The rater started each joint mobility assessment by providing the participant with verbal and visual instructions about the test procedure. No warm-up session preceded the test. To measure passive ROM, the rater moved the joint to its end-range position without causing pain. To measure active ROM, the participant moved the joint to its end-range position and the rater asked the participant: “Is this your maximum range of motion?”
Clinimetric properties and criterion validity (concurrent validity) were used to evaluate the validity of the self-reported 5PQ versus the BeS [33, 34]. The BeS is the most commonly used and recognised test for assessing GJH and was therefore used as the reference test [2, 4]. The validity of the self-reported 5PQ was tested versus a cut-off level of ≥5 for the BeS.
Data from the clinical measurements were manually entered into a web-based tool by the raters. The sociodemographic data and the self-reported 5PQ were entered into the web-based tool by the participants. Descriptive statistics were used for sociodemographic data. The normality of the distribution was investigated using graphs.
Spearman’s rho with 95% confidence intervals (CI) was used for evaluation of the correlation between the self-reported 5PQ and the BeS. The optimal combinations of cut-off levels for the population studied, giving the highest combined sensitivity and specificity with 95% confidence intervals (CI) of the self-reported 5PQ versus the BeS, were determined [35, 36].
A receiver operating characteristic (ROC) curve was created to illustrate the proportions of sensitivity and specificity for the test at different cut-off levels, in order to determine the most appropriate cut-off level for the self-reported 5PQ for the studied population. The ROC is based on cross-tabulation of categorical outcomes, where all possible cut-offs were studied. The most appropriate cut-off level was selected from the sensitivity since the 5PQ is used to assess people with GJH and is also used in research as exposure variable.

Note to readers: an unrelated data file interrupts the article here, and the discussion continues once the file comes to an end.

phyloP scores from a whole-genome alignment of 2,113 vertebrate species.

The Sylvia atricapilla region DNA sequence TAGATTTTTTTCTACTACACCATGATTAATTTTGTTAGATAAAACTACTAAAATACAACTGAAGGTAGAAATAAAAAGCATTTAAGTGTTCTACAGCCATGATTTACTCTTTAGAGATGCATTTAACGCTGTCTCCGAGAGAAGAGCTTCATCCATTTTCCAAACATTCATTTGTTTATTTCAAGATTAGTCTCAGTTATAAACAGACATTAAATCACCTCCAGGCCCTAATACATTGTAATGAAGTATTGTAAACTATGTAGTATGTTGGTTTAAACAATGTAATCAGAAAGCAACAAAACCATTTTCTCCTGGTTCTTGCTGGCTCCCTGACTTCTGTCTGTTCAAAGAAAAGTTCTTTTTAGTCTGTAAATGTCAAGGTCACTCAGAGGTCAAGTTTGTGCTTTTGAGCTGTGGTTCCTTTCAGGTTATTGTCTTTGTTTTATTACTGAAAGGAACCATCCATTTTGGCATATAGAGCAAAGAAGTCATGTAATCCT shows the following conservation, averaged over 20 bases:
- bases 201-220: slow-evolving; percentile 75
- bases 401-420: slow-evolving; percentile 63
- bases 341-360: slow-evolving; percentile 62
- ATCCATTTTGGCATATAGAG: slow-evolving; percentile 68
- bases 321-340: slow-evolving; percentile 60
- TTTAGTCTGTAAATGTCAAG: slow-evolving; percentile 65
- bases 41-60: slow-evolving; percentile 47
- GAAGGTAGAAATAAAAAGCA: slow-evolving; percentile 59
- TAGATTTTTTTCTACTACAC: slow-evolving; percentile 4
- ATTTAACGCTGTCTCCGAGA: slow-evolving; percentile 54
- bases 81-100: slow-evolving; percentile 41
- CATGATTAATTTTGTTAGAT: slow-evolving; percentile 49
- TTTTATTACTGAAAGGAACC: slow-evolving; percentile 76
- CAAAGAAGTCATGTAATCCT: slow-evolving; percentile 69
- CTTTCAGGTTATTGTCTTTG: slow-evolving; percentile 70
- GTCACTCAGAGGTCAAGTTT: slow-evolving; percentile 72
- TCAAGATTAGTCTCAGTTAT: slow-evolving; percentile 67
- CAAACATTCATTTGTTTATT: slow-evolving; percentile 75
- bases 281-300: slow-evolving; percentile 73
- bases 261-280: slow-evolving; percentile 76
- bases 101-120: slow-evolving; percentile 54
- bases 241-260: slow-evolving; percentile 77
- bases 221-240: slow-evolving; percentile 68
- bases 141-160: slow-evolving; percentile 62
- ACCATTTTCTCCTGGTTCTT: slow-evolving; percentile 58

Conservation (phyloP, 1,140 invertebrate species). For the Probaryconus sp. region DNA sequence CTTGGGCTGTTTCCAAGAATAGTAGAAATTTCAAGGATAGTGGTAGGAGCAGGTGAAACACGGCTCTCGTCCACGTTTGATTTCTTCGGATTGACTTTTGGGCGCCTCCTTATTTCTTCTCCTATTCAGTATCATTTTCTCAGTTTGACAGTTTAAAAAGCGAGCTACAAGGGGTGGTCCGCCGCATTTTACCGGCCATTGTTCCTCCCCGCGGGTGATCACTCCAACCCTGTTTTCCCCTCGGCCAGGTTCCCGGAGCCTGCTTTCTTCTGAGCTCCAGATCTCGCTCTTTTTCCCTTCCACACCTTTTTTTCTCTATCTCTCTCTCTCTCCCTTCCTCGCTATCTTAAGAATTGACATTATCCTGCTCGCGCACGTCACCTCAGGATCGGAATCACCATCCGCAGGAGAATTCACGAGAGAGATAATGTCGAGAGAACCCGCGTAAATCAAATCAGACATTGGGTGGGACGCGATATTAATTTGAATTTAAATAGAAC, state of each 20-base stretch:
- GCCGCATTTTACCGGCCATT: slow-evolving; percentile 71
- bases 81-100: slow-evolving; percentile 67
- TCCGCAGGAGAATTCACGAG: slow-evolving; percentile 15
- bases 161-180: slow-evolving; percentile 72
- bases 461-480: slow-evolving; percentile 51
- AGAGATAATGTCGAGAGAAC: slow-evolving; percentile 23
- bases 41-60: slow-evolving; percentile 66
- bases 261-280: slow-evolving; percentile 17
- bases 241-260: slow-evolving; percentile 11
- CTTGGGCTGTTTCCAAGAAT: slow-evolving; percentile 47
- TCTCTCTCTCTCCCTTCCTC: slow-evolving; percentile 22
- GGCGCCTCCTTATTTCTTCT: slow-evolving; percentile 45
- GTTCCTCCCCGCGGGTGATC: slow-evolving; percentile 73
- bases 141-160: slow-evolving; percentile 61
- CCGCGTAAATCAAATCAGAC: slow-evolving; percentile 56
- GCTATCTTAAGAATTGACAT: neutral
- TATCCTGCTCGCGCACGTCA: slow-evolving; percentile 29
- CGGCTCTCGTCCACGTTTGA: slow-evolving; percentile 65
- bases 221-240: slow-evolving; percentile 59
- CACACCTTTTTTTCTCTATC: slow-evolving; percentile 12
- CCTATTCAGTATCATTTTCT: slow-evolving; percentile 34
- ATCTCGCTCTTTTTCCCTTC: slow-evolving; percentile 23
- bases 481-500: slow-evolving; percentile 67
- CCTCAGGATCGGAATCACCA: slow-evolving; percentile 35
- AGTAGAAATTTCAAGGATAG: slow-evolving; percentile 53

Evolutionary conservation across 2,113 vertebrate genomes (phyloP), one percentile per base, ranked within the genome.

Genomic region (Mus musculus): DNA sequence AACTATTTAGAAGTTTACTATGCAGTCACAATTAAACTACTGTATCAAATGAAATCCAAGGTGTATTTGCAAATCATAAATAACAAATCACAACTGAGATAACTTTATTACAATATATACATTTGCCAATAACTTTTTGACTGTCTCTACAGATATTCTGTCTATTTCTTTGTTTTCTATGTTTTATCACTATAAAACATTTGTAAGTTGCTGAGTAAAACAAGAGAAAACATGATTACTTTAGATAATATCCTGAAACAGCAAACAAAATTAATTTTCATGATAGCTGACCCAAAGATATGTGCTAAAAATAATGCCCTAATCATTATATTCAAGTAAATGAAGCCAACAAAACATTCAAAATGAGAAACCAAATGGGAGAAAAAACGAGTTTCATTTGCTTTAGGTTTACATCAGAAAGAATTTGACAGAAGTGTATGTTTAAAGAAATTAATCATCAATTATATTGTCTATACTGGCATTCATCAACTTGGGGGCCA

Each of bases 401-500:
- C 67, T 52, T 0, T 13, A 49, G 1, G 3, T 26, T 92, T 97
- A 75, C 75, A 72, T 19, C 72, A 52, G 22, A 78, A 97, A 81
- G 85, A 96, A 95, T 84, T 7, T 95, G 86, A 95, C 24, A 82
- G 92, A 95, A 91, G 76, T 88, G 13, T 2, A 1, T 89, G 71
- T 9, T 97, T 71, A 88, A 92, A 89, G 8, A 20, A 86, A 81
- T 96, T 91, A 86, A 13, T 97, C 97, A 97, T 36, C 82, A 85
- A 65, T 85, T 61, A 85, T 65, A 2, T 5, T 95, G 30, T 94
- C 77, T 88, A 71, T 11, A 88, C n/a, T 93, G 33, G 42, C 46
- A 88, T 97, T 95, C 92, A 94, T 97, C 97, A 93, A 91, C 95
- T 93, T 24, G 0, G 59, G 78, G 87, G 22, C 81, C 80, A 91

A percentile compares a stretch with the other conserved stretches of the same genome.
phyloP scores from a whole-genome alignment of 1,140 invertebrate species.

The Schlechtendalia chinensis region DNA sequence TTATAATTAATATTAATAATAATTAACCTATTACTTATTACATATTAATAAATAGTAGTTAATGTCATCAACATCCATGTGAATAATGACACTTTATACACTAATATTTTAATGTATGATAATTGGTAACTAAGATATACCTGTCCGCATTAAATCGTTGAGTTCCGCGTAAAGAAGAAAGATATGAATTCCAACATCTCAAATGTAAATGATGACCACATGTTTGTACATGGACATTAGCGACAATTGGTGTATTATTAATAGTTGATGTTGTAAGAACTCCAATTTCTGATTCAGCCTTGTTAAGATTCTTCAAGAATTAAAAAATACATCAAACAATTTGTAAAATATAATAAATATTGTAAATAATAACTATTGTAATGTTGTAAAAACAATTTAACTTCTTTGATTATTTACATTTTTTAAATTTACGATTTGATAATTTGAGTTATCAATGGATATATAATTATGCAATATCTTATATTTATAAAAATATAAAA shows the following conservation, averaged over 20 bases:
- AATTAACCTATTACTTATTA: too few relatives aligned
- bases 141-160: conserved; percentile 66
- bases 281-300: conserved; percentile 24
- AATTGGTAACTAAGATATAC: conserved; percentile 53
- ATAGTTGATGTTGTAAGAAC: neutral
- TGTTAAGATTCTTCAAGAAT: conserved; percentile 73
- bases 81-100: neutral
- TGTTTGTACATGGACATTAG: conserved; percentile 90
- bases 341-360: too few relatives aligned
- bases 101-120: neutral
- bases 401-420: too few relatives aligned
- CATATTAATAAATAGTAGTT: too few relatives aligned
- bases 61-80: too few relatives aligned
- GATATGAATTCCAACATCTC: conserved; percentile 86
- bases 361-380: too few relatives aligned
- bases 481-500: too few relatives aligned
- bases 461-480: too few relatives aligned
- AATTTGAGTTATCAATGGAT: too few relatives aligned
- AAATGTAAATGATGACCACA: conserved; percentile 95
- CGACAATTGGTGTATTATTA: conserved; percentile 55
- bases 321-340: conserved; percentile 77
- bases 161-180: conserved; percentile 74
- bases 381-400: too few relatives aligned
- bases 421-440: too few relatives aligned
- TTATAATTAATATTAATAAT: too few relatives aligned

The area under the ROC curve (AUC) with 95% confidence intervals (CI) was calculated. The highest possible value of AUC is 1.0, and the higher the value, the better a test is at discriminating between positive or negative cases [36, 37].
To define the proportion of participants with a positive self-reported 5PQ who were correctly identified with GJH, a positive predictive value (PPV) was used. To define the proportion of participants with a negative self-reported 5PQ who were correctly identified without GJH, a negative predictive value (NPV) was used. PPV and NPV were calculated with 95% confidence intervals (CI). A value of 100% is considered to be perfect. The PPV and NPV depend on the GJH prevalence and were therefore adjusted with an estimated GJH prevalence of 10% estimated from a previous study within the general population in Sweden [19, 36, 38].